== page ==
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Golem XIV: Waiting for Something Bad to Happen
#1
This video is very enlightening in many ways, and at the same time is mistaken. First, where he is mistaken. His thesis is that central banks (which carry out the policies of sovereign governments), have finally lost the power struggle with private banks. The policy setting functions of central banks have been finally ceded to private banks. I think this has gone on for quite some number of years. The events of the last few weeks are in fact a statement in a near public way of what is already true.

Having said that, the video is well worth your time. In short, the banks are going to get a free hand in re-igniting the subprime housing bubble of the last decade in all its splendor. No regulation, other than what they themselves provide. (Cough.)

"We'll know our disinformation campaign is complete when everything the American public believes is false." --William J. Casey, D.C.I

"We will lead every revolution against us." --Theodore Herzl
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#2
[Image: attachment.php?attachmentid=6406&stc=1]


The banksters will hold us all to ransom.


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"The philosophers have only interpreted the world, in various ways. The point, however, is to change it." Karl Marx

"He would, wouldn't he?" Mandy Rice-Davies. When asked in court whether she knew that Lord Astor had denied having sex with her.

“I think it would be a good idea” Ghandi, when asked about Western Civilisation.
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#3
What Golem is talking about is by definition a conspiracy.

As we know such things can't possibly happen...

Anyway, what he's describing is wholesale plunder of the rest of us.
The shadow is a moral problem that challenges the whole ego-personality, for no one can become conscious of the shadow without considerable moral effort. To become conscious of it involves recognizing the dark aspects of the personality as present and real. This act is the essential condition for any kind of self-knowledge.
Carl Jung - Aion (1951). CW 9, Part II: P.14
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#4
It'll be interesting to see what Golem makes of this:

Quote:Mark Carney hails new deal for too big to fail' banks

Bank of England governor unveils new set of rules about the amount of capital that must be held by 30 globally systemically important' banks to avoid further bailouts

[Image: Royal-Bank-of-Scotland--011.jpg]
'Globally systemically important' such as HSBC and Royal Bank of Scotland and will be required to conform with a new measure of capital intended to cover all their losses in the future. Photograph: Andy Buchanan/AFP/Getty Images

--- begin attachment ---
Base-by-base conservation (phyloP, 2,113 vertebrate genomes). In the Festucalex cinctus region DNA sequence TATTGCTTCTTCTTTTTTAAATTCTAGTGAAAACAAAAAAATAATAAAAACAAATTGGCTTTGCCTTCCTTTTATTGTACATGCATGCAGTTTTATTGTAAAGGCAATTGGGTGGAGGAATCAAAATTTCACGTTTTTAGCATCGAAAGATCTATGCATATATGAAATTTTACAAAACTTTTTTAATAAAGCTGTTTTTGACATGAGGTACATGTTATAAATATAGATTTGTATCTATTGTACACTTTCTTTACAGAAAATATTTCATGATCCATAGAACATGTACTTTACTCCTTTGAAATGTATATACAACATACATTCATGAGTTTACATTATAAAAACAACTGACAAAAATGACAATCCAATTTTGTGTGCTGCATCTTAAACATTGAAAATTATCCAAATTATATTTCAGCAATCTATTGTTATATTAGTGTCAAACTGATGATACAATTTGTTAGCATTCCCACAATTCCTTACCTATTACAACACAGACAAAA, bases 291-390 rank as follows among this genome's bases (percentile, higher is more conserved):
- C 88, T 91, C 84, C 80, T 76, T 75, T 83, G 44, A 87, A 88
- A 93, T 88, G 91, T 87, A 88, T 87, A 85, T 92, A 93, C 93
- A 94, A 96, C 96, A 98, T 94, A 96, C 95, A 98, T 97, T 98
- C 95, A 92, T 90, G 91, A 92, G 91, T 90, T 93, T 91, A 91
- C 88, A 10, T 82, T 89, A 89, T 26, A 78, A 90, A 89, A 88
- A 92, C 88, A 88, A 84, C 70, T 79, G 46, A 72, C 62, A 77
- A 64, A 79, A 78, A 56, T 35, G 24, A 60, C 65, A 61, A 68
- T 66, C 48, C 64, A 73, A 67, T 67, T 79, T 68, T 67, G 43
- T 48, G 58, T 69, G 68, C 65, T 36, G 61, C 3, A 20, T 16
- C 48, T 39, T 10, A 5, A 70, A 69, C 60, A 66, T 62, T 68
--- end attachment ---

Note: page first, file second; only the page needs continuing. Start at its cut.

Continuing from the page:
The governor of the Bank of England said on Monday that policymakers had achieved a "watershed moment" in their attempts to avoid a repeat of the taxpayer bailouts of the banking system six years ago.
Mark Carney said that new standards being published for banks should ensure they hold enough capital to absorb losses they incur and minimise the impact on financial stability and the need for international bail outs.
"Once implemented, these agreements will play important roles in enabling globally systemic banks to be resolved without recourse to public subsidy and without disruption to the wider financial system," he said.
Speaking in Basel, Switzerland in in his capacity of chairman of the Financial Stability Board, Carney was referring to a new set of rules about the amount of capital that must be held by 30 banks designated as "globally systemically important". Known as G-SIBs, these banks include HSBC and Royal Bank of Scotland and will be required to conform with a new measure of capital intended to cover all their losses in the future.



Carney said: "Agreement on proposals for a common international standard on total loss-absorbing capacity for G-SIBs is a watershed in ending too big to fail' for banks".
The proposals, being published ahead of this weekend's meeting in Brisbane, Australia, were drawn up by the FSB after the G20 meeting in St Petersburg asked for ways to devise a system to avoid future taxpayer bailouts.
The UK used £65bn of taxpayer cash to prop up RBS and Lloyds Banking Group and billions more to keep the financial system afloat during the financial crisis. The government has yet to sell off any of its stake in RBS although it has reduced its shareholding in Lloyds.
The FSB said the new standard for total loss absorbing capital known as TLAC should "provide home and host authorities with confidence that G-SIBs have sufficient capacity to absorb losses, both before and during resolution, and enable resolution authorities to implement a resolution strategy that minimises any impact on financial stability and ensures the continuity of critical economic function".
The level which has been set and will come into force in 2019 assuming it is adopted is for banks to hold TLAC of 16% to 20% of their assets when adjusted for risk.
The shadow is a moral problem that challenges the whole ego-personality, for no one can become conscious of the shadow without considerable moral effort. To become conscious of it involves recognizing the dark aspects of the personality as present and real. This act is the essential condition for any kind of self-knowledge.
Carl Jung - Aion (1951). CW 9, Part II: P.14
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